This Week In 1994: October 16, 1994
In the UK, their chart competition was much more hotly contested, but in Australia, the battle of British boys bands East 17 and Take That had decidedly been won by the former, who had a number 1 to their name, as well as four other top 10 singles. Take That, meanwhile, had reached number 10 with "Pray" and placed two other songs in the 30s.
This week in 1994, the boy bands went to head to head, with new singles by both making their debut on the ARIA top 50 in the same week. While neither song would be among their biggest hits, the performance of each said a lot about Australia's pop preferences.
Off The Chart
Peak: number 62
A decade earlier, the original version had started Cyndi Lauper's chart career with a number 1 smash. This reggae-fied update released to promote best of Twelve Deadly Cyns... And Then Some didn't come close to repeating that.
Number 74 "Rollercoaster" by The Grid
Peak: number 59
While "Swamp Thing" held firm at number 6, this less irritating follow-up joined it on the chart, but clearly the lack of a banjo removed the novelty factor — and therefore the attention it received.
Number 70 "My Everything" by Jennifer Brown
Peak: number 51
Hoping to join the ranks of Mariah, Celine and Toni, this ballad belter from Sweden fell just short of landing a hit with this single from her album Giving You The Best.
Number 41 "Standing Strong" by Wendy Matthews
Peak: number 37
Before we get to the boy bands, the week's other new entry was a song you'd think would've done much better. The lead single from Wendy Matthews' third solo album, The Witness Tree, "Standing Strong" was an uplifting, gospel-tinged tune that was more rousing than most of what she'd released before. Maybe that was the problem — it was certainly a very different style to "The Day You Went Away", but it's a shame this pretty much signalled the end of Wendy's chart career in Australia.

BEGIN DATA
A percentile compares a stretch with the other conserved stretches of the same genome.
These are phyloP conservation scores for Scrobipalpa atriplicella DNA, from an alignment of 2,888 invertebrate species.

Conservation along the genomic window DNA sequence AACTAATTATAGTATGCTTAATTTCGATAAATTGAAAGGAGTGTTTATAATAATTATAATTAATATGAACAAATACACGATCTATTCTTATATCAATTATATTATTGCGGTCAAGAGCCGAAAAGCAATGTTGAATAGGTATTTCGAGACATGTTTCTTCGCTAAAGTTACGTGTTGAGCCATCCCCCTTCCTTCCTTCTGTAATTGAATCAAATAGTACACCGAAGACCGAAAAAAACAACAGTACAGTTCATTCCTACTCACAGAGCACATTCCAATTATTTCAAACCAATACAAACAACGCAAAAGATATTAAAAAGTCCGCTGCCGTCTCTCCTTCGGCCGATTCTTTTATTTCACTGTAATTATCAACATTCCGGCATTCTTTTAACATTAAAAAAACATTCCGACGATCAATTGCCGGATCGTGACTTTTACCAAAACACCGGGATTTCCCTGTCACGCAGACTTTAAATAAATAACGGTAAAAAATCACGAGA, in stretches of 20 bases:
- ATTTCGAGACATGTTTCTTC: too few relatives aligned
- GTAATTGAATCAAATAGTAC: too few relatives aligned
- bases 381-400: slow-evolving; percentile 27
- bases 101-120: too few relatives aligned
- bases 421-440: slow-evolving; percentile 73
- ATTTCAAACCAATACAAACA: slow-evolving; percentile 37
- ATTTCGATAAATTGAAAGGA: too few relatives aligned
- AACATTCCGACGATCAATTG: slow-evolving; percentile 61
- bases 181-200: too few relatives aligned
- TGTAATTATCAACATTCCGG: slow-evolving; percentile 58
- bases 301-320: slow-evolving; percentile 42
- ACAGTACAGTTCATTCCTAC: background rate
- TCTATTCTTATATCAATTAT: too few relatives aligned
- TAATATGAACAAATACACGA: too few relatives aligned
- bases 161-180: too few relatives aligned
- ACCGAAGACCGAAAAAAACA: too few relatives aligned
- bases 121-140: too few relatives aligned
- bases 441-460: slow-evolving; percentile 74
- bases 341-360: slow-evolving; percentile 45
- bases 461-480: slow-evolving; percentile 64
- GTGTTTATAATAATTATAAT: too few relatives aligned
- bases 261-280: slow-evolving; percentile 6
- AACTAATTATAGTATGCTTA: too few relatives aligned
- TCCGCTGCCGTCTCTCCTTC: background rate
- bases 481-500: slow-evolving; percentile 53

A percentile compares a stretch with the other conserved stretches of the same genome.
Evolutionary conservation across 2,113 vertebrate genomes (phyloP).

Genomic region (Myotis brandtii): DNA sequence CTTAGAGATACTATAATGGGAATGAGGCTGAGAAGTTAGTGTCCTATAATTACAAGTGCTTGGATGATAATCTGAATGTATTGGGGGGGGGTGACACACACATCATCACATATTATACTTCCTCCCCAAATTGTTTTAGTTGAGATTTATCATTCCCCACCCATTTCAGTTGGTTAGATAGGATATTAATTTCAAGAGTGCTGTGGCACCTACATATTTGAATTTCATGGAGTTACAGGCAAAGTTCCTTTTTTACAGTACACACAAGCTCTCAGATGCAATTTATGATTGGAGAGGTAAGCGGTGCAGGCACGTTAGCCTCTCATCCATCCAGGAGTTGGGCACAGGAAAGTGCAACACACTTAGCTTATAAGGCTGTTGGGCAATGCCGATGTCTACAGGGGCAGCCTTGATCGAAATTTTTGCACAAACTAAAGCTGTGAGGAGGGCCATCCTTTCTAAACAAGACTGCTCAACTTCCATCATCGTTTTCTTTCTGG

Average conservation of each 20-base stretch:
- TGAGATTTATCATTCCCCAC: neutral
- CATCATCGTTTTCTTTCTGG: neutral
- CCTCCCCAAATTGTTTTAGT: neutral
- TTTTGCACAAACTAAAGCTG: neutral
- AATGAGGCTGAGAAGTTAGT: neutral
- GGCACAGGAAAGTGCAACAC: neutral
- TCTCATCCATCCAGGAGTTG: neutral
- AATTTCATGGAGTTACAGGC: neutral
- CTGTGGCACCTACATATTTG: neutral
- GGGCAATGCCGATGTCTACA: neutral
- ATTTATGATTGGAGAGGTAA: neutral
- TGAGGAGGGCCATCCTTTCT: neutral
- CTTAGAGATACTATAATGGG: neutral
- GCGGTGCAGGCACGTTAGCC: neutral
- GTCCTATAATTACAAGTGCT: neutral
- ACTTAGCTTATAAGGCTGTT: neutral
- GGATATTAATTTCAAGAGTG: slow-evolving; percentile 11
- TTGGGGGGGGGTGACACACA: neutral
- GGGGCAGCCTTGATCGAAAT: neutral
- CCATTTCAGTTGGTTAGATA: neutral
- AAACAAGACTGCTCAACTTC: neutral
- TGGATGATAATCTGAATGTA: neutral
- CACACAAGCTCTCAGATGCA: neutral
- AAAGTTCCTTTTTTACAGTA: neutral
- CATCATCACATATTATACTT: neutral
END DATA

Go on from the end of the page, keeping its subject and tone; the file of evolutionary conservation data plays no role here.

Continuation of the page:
Number 38 "Love Ain't Here Anymore" by Take That
Peak: number 38
Up until now, Take That's success in Australia, such as it was, had come from two uptempo cover versions and a re-release of mid-tempo song "Pray", which took them into the top 10 in the wake of a promotional visit to our shores. But in the UK, they'd enjoyed quite a bit of success with ballads like "A Million Love Songs", "Why Can't I Wake Up With You" and British chart-topper "Babe", none of which even got a single release locally. In fact, as it would turn out, writing ballads was kind of Gary Barlow's forte, and "Love Ain't Here Anymore" was Take That's epic weepie from the Everything Changes album.
But perhaps the boy band's Australian record company had been wise to ease off on the ballads, since "Love Ain't Here Anymore" dropped out of the top 50 after arriving with a splash here at number 38. It would poke its head into the top 50 for one more week, but it was hardly what you'd call a major hit. Still, it out-performed previous single "Everything Changes", which hadn't even breached the top 50. For me, the song isn't one of my favourite Take That tunes, especially the pained falsetto at the dramatic climax, but the group would perfect the art of the ballad in 1995.
Number 19 "Steam" by East 17
Peak: number 18
Unlike Take That, East 17 had been embraced with open arms by Australian fans from the outset and, with the notable exception of "Gold", which missed the top 100, everything they had released here had reached the top 10. Although it looked like the quartet were set to maintain their strike rate with this title track from their second album, "Steam" only progressed one more spot up the chart, hovering between 18 and 20 for the first five weeks of its chart run. Fair enough — like "Love Ain't Here Anymore", it wasn't one of their best songs. Still, the sexy swagger of "Steam" was much more in line with Australia's boy band tastes which, Boyz II Men excepted, had tended to skew more towards party jams and new jack swing tracks than power ballads. Naturally, East 17's next single, which would restore them to the top 10, would be one of the year's most epic pop ballads...
Listen to this week's new entries on my Spotify playlist of all the top 50 hits from 1994:
Next week: the return of one of music's most controversial performers with a song that wasn't actually the most shocking new hit of the week. Plus, a dance track that sampled the quintessential grunge song.